Nuns may not be the most demanding of clients, but apparently they do expect a building to be ‘transcendental’. Dan Stewart took a pilgrimage to Feilden Clegg Bradley’s Stanbrook Abbey in the Yorkshire moors to find out what that means

‘Not what you were expecting, is it?” says the taxi driver, as Feilden Clegg Bradley’s home for the nuns of Stanbrook Abbey hoves into view. In truth, it is hard to know what to expect a new monastery to look like, particularly when your imagination is distracted by visions of the great Cistercian abbeys once stood over the North Yorkshire countryside.

The dramatic location is perhaps all that this building shares with its medieval forebears (it is difficult to imagine anyone but those in mystical communion with either God or the local authority being able to build on a hill in this landscape). Unlike Rievaulx, Jervaulx and Fountains, this abbey is a smaller, calmer and rational proposition, albeit one that the nuns should still find worthy of praise.

The Benedictine sisters of Stanbrook Abbey have moved to Yorkshire from Worcester, where they lived in a 19th-century grade I-listed mansion and worshipped in a church designed by Augustus Pugin. As the order was now only 30 strong, compared with more than a hundred at its peak, the building had become too large and expensive for them to maintain. Having looked at sites around the country, the nuns settled on this large patch of land in Yorkshire to build a more humble residence.

Although planners seldom allow building of any sort to take place in the North Yorkshire Moors Park, they made an exception for Stanbrook. “They were chuffed to have an order of nuns coming back. Yorkshire has a monastic tradition, and it was very attractive to them,” says Gill Smith, Feilden Clegg Bradley’s project architect. “They used something called an ‘extraordinary building for extraordinary people’ clause. Well, they are certainly extraordinary people, and we can only hope it’s an extraordinary building too.”

If anything, we were more conservative than the nuns were. We got the impression they would be amenable to something amorphous, or blobby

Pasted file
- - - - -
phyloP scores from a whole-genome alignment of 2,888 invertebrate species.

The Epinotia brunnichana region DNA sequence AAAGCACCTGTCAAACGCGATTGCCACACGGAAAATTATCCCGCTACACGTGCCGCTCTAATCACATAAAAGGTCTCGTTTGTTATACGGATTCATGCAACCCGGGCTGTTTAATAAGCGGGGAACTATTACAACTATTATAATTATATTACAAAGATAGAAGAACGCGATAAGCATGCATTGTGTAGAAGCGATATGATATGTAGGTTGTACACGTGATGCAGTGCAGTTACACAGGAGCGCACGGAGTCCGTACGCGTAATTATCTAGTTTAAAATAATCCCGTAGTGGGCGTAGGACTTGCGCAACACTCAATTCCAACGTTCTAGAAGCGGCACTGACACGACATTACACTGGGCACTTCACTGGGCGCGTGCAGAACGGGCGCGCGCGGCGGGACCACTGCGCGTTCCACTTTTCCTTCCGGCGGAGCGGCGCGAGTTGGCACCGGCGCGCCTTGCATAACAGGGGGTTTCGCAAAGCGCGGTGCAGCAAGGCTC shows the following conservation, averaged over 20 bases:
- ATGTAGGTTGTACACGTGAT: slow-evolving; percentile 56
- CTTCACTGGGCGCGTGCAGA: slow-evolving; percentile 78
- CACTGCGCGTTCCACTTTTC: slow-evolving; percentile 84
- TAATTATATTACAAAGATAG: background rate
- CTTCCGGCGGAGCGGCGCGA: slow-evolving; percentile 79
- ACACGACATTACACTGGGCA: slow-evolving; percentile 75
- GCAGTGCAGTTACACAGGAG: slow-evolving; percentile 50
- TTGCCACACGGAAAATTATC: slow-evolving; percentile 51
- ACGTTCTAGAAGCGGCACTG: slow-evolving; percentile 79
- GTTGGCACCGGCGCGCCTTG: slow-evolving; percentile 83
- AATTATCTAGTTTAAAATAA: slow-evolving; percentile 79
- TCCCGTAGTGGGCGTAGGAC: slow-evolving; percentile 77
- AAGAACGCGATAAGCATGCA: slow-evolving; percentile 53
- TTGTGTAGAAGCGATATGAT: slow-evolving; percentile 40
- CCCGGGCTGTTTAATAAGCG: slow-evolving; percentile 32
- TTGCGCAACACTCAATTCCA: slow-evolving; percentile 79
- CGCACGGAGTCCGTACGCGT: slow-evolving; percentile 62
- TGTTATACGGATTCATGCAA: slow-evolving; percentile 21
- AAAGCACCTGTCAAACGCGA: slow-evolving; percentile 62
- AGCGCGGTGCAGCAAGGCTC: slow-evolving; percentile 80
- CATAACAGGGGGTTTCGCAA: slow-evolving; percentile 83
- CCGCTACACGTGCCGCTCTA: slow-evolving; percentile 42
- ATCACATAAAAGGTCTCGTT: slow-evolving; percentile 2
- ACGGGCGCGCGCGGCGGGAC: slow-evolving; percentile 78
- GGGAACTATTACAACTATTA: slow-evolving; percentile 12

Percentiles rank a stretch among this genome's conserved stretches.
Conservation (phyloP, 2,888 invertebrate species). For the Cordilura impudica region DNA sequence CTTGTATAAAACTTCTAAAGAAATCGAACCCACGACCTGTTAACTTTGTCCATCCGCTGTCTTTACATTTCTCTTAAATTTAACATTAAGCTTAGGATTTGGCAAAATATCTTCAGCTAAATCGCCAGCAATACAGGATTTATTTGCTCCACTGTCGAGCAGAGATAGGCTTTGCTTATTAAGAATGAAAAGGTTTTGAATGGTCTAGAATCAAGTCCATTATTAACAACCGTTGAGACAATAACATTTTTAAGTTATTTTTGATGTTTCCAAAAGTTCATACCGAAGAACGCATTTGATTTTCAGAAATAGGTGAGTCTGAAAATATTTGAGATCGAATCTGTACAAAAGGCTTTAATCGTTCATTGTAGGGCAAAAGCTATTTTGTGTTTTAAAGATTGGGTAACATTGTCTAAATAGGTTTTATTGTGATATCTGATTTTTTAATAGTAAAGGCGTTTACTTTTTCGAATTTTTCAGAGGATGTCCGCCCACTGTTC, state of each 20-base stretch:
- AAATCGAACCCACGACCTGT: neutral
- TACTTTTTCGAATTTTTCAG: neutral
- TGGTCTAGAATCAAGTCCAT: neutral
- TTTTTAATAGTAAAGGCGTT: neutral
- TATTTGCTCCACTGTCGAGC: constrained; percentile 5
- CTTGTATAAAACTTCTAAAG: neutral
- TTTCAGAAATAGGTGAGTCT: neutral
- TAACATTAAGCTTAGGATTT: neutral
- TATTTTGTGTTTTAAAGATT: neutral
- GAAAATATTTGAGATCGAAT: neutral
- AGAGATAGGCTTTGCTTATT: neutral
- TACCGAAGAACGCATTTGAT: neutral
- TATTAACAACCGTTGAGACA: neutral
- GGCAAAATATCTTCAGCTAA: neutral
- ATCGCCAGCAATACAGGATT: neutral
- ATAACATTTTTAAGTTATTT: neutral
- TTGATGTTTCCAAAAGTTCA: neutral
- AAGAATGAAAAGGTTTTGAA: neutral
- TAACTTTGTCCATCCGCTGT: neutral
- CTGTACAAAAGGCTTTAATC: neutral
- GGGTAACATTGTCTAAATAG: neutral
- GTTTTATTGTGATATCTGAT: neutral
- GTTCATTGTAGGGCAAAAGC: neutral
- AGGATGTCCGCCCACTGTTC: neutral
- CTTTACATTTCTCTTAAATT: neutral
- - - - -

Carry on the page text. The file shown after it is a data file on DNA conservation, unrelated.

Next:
Gill Smith, Feilden Clegg Bradley

Feilden Clegg Bradley had its work cut out. Monastery design isn’t a regular module on architecture courses these days, and the nuns’ brief called for a building that was “transcendental”. Where do you start? The 2008 Stirling prize-winner did what any good architect does and visited monasteries around the country, from Worth Abbey in Sussex, to Downside in Somerset and Buckfast in Devon.

Although this gave the team a good idea of the requirements of the building, the question of style was still unresolved. Although Smith says the nuns would have been happy with something unorthodox, they stuck to a more traditional look. “If anything, we were more conservative than they were. We got the impression they would have been amenable to something amorphous, or blobby.” Feilden Clegg Bradley’s thinking was led, Smith admits, by their perceptions of what is “religious”. “If you’re not religious, you need religious stuff to make it religious: stone, arches, colonnades, cloisters, they spell religion to us. But not to them!”

The decision was made to design a building that would reflect the order, tranquility and simplicity of the nuns’ lives and routines. The £4.2m building is laid out orthogonally, with the public areas – a church, guest rooms and gift shop – on the eastern side, to which visitors approach. The bulk of the nuns’ communal spaces, which include a refectory, kitchens, laundry, sewing rooms and sick bay, are based over two storeys around a central cloister. The nuns’ cells are laid out in a row from beneath the main building out to the end of a long wing at the south-west corner. Each has an unbroken view across the hills. Behind this wing will eventually be a library, but for now the only completed element is the first phase: the nuns’ cells and living areas.

In style, the completed first phase of the building is reminiscent of Feilden Clegg Bradley’s houses at the Accordia development in Cambridge, with the free-standing chimneys of that scheme replicated in the bell-tower and biomass flue. The material palette is also similar: the cladding is mainly light grey offcuts of paving stones. When the building is completed, much of the remaining ochre render will be covered by the same oak that makes up the structure of the balconies and balustrades. The detailing and landscaping is not as elegant as Accordia, having less than a 10th of its budget, but it shares something of Accordia’s orderliness.